I wish someone had said this to me before it was too late.
Updated: Jul 5
I learned a lot of things the hard way, the painful way. I could've saved myself an ocean of tears and a lot of bumps and bruises if someone had told me what I'm about to tell you.
Lots of people did try to help me along the way, including the authors of the nearly 3,000 books I've read. I love learning from people who have taken the time to write what about what they learned along the way. I absorbed it like a sponge. The problem is that the conclusion I drew from many of those books was that attainment of what the world calls success was the ultimate goal of life.
In the 1980's I read and listened to everything I could get my hands on by Earl Nightingale, Napoleon Hill, W. Clement Stone, Zig Ziglar, Dr. Denis Waitley, Brian Tracy, Stephen Covey, Tony Robbins, and others. For decades I bought into the notion that if I attained worldly success, life would be grand--possibly even perfect.
It's not just those "success philosophers" who lure people toward so-called success by making it seem attainable by the masses. Hollywood would have us believe that fame and millions of twitter followers is success. Wall Street suggests that millions (and billions) of dollars is success. Fashion designers want us to buy in to whatever ridiculously overpriced clothes, shoes, and handbags are trending now (that will not be in style 3 months from now), as though wearing the right clothes is a genuine indicator of success. Nope. Nope. Nope.
I know the difference between real success and its deceptive counterfeit because I chased what the world called success from the day I emancipated from the child welfare system at 16 years of age. I bought my first house when I was 19. I acquired my first rental property when I was 21. I started my first business when I was 27. And I worked my way up to having all that the world considers success. So I can attest personally to the truth that having a national business, an enormous mansion, my dream house on the beach in Malibu, and the Ferrari to get back and forth does not define success. Those were some of the most miserable years of my life.
To help you avoid wasting years (even decades) chasing the wrong things--things that are not necessarily indicators of authentic success, I want to share what I've learned about creating real personal and professional success. Not what the world calls success, but true success, which is synonymous with finding and fulfilling the unique purpose for your life.
Authentic success has 5 facets, one without the others is not genuine success.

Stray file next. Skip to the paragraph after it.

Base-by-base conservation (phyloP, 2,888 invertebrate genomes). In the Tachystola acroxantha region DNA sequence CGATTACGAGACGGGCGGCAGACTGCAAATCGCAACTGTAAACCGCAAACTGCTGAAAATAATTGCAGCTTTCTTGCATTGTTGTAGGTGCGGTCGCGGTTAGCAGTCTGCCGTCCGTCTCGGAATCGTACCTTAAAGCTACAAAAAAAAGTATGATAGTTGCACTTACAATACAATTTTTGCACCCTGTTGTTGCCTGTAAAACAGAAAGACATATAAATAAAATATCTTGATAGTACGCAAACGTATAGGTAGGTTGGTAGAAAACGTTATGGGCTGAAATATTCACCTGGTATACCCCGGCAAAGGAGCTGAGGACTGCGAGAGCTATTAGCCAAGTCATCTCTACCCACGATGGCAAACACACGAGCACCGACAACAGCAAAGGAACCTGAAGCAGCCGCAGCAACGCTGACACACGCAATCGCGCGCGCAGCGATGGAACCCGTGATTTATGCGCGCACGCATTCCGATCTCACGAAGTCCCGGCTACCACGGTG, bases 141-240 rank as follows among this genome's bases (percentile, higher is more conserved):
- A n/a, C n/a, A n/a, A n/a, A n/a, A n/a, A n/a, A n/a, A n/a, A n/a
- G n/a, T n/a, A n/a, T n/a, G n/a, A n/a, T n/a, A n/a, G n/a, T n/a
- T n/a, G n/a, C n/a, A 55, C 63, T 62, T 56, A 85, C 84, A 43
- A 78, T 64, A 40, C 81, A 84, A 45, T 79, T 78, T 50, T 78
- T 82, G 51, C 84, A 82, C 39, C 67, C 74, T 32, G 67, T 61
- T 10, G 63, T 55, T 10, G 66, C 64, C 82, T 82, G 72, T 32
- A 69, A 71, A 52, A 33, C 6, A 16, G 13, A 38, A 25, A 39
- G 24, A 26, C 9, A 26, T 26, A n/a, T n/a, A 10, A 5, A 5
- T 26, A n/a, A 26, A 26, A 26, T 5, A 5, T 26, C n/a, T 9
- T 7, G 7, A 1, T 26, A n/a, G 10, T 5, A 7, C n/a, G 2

1. The first is healthy relationships with good people. If you have all the money and all the social media followers, and have no one to call at 3 a.m. when you're in trouble, you don't have real success.
2. The second is good health. If you have lots of good relationships and truckloads of money, but you're physically, mentally, and emotionally unwell, you can't fully enjoy all that you have.
3. The third is peace. Peace doesn't mean that everything is perfect, and nothing ever goes wrong or gets chaotic. But when you have peace inside of you, it keeps you steady throughout challenges, crisis, and tragedy
4. The fourth is joy, which is much more than happiness. Happiness depends on external circumstances, but joy is internal. We've all had the experience of feeling happy but then something happens, like someone short-changing you or cutting you off in traffic, and you're instantly not happy anymore. Joy, on the other hand, inexplicably helps you smile through the toughest of times.
5. The fifth facet of real success is enough financial provision to do what you were meant to do. Lots of people spend their whole lives striving to make money, often at the cost of their relationships. What they don't know is that you can have a billion dollars in cash and not be truly successful, because if you don't have healthy relationships with people you can trust, good health, peace, and joy, all the money in the world won't fix what's wrong and fill what's missing.
So, there you have it. Success is not having the biggest house, the newest car, or the most friends. Remember that a lot of what you see isn't real-- the houses are rented, the cars are leased, and the social media followers were purchased--meaning that as soon as the payments stop, those things disappear. Success is not climbing the corporate ladder to the C-suite or building a profitable company-- there will always be someone behind you trying to knock you off that ladder or a competitor trying to undercut your business. Success is not being with the in-crowd-- that crowd could be gone this time next year.
Real success is having a balanced measure of all five of these priceless things. When you have these, you have everything.
Rhonda Sciortino, author of 30 Days To Happiness (featured on Ellen DeGeneres' show and included in her Kind Box), used the coping skills acquired throughout a chaotic and abusive childhood to create personal and professional success. Through her speaking, writing, podcast, media appearances, and videos she shares how others can use the obstacles in their lives as stepping stones to a their real success.